Sunday, March 13, 2011

Mox Populi – Hubris and Plutonium Don’t Mix

Dave Rochlin -

The sight of Japan's Fukushima #3 nuclear reactor exploding is chilling (Youtube video available here.) When the remaining best-case scenario involves pumping seawater into a nuclear reactor and venting off the radioactive steam in a highly populated area, you have to wonder "how the hell did we get here?"'

Critics have long contended that Japan high level of seismic activity makes it a poor place for nuclear power, while nuclear proponents have been equally confident that it is safe. Judging from the island nation’s dependency on nuclear energy (roughly 1/3 of power generation), it seems clear that the optimists' arguments have (until now) carried the day.

The same confidence in the safety of Japan's nuclear plants led to the loading last fall of a new fuel type called MOX (mixed-oxide) into the core of the Fukushima #3 reactor. In contrast to the Uranium that powers most reactors, MOX is basically a Uranium cocktail spiked with Plutonium. Greenpeace reports that using MOX in a reactor is less safe because "plutonium is more reactive and this hotter fuel can cause increased localised melting of fuel in the reactor." A release or accident is also more severe, since plutonium is one of the nastiest and most toxic substances around, and MOX reactors have a lot more of it.

So what would have prompted officials to make an already risky proposition even riskier? The answer of course is that they don't (or at least didn’t) believe that the risk exists. Overconfidence leads to poor decision making.

Malcom Gladwell wrote a piece on this topic for the New Yorker in 2009, in which he said,

"As we get older and more experienced, we overestimate the accuracy of our judgments, especially when the task before us is difficult and when we’re involved with something of great personal importance. The British were overconfident at Gallipoli not because Gallipoli didn’t matter but, paradoxically, because it did; it was a high-stakes contest, of daunting complexity, and it is often in those circumstances that overconfidence takes root."

With energy demand rising, and the risks of climate change growing, it may turn out that we need nuclear power as one option, as some prominent environmentalists have concluded. But here's an idea…rather than continuing to claim that nucelar power is safe, let's start with the assumption that it isn't, and make decisions accordingly. We need to start thinking about the unthinkable, rather than making unsubstantiatable safety claims.

As was said after the Exxon Valdez spill, and is being demonstrated again in Japan, even million to one shots come in every now and then.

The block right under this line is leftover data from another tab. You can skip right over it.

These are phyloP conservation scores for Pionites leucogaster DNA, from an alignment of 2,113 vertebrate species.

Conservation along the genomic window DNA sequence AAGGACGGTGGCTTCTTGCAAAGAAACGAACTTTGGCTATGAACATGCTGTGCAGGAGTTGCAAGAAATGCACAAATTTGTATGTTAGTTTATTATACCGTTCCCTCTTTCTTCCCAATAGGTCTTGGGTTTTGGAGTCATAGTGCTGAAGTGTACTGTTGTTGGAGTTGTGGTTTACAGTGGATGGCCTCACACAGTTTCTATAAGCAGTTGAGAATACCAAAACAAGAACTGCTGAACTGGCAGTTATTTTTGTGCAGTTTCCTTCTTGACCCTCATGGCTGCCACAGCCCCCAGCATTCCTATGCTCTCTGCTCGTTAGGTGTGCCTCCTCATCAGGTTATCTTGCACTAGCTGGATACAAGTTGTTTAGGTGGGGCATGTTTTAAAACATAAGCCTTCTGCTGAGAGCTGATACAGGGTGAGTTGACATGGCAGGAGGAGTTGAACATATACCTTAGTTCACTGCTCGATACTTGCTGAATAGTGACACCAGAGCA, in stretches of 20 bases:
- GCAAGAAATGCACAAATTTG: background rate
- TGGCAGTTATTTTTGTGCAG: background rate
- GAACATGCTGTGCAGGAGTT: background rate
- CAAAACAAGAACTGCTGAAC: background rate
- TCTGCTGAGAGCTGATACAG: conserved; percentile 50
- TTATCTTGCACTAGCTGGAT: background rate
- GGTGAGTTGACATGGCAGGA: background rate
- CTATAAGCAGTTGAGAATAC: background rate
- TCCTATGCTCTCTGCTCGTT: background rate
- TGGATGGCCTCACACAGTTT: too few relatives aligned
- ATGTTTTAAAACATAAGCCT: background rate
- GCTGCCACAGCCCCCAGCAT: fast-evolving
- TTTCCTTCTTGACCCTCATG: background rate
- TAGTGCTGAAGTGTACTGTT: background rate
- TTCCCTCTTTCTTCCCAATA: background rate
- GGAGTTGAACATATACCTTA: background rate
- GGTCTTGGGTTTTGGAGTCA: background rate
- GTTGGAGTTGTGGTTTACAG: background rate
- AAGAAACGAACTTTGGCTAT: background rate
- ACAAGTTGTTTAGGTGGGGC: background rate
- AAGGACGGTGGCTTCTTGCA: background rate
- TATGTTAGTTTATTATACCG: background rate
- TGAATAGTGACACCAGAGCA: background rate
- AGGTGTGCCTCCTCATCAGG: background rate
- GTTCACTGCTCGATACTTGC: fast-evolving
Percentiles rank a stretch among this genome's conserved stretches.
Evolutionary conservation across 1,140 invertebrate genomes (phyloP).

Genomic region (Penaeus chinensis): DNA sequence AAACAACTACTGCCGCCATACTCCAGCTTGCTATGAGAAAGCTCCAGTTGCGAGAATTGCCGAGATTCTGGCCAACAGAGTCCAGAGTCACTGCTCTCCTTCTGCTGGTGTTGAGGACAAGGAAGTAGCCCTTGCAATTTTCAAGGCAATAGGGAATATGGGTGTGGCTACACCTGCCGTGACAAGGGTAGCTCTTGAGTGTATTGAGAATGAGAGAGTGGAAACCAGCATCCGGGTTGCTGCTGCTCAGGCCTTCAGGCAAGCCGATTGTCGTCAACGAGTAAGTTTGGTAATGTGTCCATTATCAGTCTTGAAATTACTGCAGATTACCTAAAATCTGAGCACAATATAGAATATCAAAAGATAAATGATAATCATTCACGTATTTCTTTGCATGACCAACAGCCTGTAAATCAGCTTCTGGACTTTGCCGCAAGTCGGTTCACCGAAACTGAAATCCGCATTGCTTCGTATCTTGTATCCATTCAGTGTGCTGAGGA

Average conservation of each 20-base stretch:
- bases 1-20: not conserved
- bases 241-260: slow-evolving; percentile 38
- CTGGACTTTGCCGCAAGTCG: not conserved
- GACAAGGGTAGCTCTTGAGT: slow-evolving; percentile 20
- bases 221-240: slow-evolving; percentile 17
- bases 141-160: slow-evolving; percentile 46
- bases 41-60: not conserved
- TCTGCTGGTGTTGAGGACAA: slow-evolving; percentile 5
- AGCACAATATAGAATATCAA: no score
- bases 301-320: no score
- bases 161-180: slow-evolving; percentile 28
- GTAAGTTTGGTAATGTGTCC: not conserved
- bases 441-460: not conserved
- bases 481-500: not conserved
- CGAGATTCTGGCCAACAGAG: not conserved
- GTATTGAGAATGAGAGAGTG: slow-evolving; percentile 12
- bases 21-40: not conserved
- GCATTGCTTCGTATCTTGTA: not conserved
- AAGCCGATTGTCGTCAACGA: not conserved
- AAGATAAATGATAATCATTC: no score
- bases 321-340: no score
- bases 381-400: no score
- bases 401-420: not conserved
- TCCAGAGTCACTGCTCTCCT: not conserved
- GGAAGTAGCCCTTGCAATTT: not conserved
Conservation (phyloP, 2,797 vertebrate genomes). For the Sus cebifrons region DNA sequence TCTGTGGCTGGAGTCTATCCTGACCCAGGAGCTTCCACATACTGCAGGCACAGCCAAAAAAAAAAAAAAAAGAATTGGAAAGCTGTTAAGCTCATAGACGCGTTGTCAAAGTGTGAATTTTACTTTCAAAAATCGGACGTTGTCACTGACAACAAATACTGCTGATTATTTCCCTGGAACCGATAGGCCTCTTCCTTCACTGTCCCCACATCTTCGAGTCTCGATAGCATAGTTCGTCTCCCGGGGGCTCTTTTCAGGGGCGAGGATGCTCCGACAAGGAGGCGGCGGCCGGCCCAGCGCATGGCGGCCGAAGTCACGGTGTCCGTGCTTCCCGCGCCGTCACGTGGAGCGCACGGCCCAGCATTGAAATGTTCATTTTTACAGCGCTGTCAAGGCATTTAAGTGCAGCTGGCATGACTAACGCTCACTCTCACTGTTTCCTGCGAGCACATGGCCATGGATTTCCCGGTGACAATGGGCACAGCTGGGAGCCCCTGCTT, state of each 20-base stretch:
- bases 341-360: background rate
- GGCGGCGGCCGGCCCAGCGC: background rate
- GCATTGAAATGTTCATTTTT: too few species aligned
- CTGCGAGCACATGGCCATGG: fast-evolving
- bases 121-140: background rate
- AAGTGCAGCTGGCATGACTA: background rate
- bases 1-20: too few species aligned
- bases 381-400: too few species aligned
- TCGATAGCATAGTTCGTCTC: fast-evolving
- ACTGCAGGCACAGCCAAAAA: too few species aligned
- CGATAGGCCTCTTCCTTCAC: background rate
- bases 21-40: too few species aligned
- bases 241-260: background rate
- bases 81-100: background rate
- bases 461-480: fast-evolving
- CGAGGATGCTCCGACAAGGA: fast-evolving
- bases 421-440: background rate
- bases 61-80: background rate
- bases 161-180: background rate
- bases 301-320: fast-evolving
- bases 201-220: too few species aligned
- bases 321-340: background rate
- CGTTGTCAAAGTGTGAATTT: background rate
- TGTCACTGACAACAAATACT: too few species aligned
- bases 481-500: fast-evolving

Photo: CC license - some rights reserved by Official U.S. Navy Imagery

Friday, January 28, 2011

A more practical path to clean energy?

Dave Rochlin ~

While President Obama was in Washington speaking to the the joint session of Congress on Wednesday night, I had a chance to hear former Secretary of Labor Robert Reich speak before a similar sized but decidedly less "A list" crowd at St. Mary's College in California.

Both expressed concerns over the economy, oil dependence, and carbon, but have very different approaches to the issues. After pointing out that this is our "Sputnik moment", Obama channeled JFK, and suggested funding clean energy as one of the "Apollo projects of our time."

As he said "We need to get behind this innovation. And to help pay for it, I’m asking Congress to eliminate the billions in taxpayer dollars we currently give to oil instead of subsidizing yesterday’s energy, let’s invest in tomorrow’s."

Reich's approach on the other hand is based more on giving clean energy a boost by putting market forces to work - government regulation rather than government spending. He suggested a carbon tax, reflecting the many social costs of fossil fuels (and believe me, there are many.) The higher priced fossil fuels would create more demand for alternative energy, accellerating both investment and the scale neccessary to achieve the stretch goal the President set of 80% of electricity from clean energy sources by 2035.

While the Apollo project did get a man on the moon - an unbelievable accomplishment even now - the cost and complexity of the program were enormous. The "brute force"/ big spending approach used by Nasa didn't lead to a long term practical or commercially viable space program. Ask about the results, and Nasa points to the many ancellary innovations resulting from the $25 Billion program (1970 dollars) , which include everything from programmable pacemakers to dustbusters. I like to think that those innovations would have come along without the Apollo program, and would have been funded by industry rather than tax payers. The space shuttle is also considered by many to be unsustainably expensive... another technological cul de sac.

Meanwhile, Elon Musk's private Space X startup is approaching space flight with a philosophy that "simplicity, low-cost, and reliability can go hand in hand." Similarly, the goal should not just be to throw money at clean energy, but to create technology paths that are commercially sound and cost effective.

Funding is also an issue. When JFK proposed to put a man on the moon, the US debt was 40% of annual GDP. With the figure hovering near 100% now, it's hard to imagine funding a new 'space race' in clean energy. In contrast, Reich's plan actually generates income. While the cost of the tax would be borne by the public, his idea would be to give back the income to lower income wage earners in the form of earned income tax credits, increasing income, expanding middlle class spending power, and pulling us out of the recession.

The President spoke of a future with high speed rail and electric cars criss crossing the country. But it's an exciting vision only if the public can afford to ride them.

Original photo CC license modified by ClimatePath. All rights reserved

Tuesday, November 16, 2010

The Prince of Whales?

Dave Rochlin -

The French revolution was about overthrowing the monarchy, and of course the American revolution rid the colonies of the imperialist policies of King George III. So can royalty start a revolution?